“I come from a Jewish family where debate is how you explore truth,” Tsomo said of the somewhat irreverent approach her book takes. “We debated at the dinner table every night, and usually ended up throwing napkins at each other.”

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David Curtis is also an ordained Buddhist lama and runs the Tibetan Language Institute in Hamilton, one of the largest such language programs in the United States. He said Buddhism has many variations and communities that share common foundations.

“It’s a little like martial arts, where you have tai chi from China and taekwondo from Korea and judo from Japan,” Curtis said, noting that Buddhism has a deep non-violent tradition. “I think what Linda’s doing is part of a wave of Buddhism coming to America. But she’s not writing from the outside looking in. She’s a practicing, meditating Buddhist herself. She’s writing from the inside and sharing it with fellow Americans.”

Buddhist study usually involves a close relationship with a teacher, or “root lama.” Tsomo is a follower of Tulku Sangak Rinpoche, a Tibetan master in the Namchak branch of the Nyingma lineage of Himalayan Buddhism. Rinpoche is the spiritual leader of the Ewam Garden of 1,000 Buddhas in Arlee, as well as Buddhist retreat centers, monasteries and nunneries in New Mexico, California, Nepal, Taiwan and India.

“Beginning with our initial meeting in 1995, she (Tsomo) undertook the study and practice of the Buddhist teachings, including her spending two or three months each year in strict retreat, in addition to maintaining an uninterrupted daily practice,” Rinpoche wrote of Tsomo’s dedication. “On the basis of her efforts, in 2005 I formally recognized lama Tsomo’s accomplishments in an investiture ceremony that took place in conjunction with the graduation of the nuns who participated in the three-year retreat program at my meditation center of Kusum Khandro Ling in Pharping, Nepal.”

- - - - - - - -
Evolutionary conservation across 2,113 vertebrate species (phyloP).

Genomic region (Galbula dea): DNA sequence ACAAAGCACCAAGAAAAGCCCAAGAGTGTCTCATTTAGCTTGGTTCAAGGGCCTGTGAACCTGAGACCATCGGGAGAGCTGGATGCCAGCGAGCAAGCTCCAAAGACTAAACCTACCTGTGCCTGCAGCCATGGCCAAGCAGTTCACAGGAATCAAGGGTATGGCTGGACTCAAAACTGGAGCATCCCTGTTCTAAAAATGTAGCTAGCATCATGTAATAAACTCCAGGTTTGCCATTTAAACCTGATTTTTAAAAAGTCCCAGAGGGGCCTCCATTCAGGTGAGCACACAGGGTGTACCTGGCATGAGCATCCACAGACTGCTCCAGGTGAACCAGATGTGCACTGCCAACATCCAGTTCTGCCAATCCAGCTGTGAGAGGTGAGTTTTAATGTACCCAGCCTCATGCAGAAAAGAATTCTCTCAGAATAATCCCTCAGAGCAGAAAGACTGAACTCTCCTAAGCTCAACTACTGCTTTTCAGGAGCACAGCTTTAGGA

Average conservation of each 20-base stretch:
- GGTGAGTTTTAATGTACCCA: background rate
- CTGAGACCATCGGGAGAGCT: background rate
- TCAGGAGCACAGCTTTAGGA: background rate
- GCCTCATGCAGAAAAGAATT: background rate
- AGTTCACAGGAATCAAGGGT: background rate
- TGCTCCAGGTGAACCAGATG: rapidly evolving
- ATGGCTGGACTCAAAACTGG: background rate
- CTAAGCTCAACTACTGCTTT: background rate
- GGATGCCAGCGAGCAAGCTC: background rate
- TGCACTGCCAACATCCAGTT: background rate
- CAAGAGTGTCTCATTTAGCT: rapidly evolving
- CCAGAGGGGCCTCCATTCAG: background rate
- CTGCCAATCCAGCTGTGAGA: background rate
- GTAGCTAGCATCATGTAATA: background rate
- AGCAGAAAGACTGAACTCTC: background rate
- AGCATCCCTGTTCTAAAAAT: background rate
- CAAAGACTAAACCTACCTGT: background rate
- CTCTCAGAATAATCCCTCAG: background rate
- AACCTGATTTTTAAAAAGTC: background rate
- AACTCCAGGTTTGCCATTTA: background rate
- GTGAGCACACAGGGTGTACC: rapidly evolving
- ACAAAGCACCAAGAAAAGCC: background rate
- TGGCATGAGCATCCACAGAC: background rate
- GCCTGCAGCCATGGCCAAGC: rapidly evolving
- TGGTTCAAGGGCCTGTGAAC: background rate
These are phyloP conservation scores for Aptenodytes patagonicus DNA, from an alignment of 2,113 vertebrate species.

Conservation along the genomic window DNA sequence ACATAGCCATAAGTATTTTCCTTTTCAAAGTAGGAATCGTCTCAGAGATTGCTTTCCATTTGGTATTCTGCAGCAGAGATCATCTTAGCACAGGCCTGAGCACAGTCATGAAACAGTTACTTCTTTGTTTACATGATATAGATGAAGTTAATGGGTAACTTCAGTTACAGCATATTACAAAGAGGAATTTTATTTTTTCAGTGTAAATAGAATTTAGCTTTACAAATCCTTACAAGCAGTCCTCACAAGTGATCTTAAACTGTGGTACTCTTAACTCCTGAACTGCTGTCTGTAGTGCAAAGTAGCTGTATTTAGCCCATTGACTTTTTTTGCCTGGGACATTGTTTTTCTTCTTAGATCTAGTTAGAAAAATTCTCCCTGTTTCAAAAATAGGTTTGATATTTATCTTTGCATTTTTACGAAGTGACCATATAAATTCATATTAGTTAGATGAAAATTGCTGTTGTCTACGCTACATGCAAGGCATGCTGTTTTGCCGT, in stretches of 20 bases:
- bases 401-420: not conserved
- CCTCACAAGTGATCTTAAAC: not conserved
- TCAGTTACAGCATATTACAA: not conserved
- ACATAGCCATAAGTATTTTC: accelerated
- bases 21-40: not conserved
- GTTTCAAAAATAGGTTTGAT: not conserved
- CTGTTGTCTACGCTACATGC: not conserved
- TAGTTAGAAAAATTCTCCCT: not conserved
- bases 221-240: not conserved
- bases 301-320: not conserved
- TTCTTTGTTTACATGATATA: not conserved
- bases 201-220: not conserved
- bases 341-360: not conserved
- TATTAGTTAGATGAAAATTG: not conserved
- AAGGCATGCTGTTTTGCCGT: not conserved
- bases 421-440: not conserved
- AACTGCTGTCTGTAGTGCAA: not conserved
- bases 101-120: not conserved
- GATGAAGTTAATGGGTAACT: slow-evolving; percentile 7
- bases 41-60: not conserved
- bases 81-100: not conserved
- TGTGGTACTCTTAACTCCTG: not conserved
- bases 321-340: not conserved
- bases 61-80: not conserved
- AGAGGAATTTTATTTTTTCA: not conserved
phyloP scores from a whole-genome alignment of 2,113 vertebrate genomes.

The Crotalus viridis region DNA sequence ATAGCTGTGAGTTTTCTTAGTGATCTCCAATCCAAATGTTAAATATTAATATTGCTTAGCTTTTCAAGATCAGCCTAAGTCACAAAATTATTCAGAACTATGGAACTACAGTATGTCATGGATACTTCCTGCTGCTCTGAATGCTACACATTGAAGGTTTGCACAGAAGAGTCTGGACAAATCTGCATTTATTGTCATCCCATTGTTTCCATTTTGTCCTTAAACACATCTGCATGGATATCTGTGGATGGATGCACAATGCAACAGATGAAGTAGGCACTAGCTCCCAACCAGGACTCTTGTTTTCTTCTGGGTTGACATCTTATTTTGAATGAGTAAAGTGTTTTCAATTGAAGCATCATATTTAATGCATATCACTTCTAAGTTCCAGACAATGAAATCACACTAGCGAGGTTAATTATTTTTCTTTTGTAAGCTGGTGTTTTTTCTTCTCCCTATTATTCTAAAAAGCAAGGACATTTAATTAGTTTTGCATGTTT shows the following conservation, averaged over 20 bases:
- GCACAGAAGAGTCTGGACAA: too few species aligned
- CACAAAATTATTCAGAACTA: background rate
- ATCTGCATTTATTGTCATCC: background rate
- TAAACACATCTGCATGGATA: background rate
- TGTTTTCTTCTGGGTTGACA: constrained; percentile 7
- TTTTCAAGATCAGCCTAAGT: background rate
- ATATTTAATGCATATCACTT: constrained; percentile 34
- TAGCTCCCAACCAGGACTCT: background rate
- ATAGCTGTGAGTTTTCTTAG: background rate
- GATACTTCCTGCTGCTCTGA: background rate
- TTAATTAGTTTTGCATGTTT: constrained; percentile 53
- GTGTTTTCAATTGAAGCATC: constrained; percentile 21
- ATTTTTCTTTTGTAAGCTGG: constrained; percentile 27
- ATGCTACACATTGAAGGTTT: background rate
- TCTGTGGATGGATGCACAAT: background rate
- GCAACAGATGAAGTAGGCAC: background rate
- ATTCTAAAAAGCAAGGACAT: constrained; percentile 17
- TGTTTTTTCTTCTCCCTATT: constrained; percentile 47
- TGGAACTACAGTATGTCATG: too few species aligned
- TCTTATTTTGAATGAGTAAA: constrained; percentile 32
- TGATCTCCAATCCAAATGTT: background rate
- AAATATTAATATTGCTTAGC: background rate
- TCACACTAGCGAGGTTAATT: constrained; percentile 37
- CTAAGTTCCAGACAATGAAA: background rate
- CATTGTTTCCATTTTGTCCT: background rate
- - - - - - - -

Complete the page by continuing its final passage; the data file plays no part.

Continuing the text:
The Buddha Garden north of Arlee hosts public events such as the annual International Peace Festival and a weeklong prayer festival. The foundation office in the former Milwaukee Road train station by the Higgins Avenue Bridge handles its more administrative and small-scale teaching duties.

The Namchak Foundation also owns a 8,900-acre property near Hot Springs which someday will become a retreat center for long-term Buddhist study. The facilities represent the resources Tsomo brought to Buddhism from growing up as Linda Pritzker.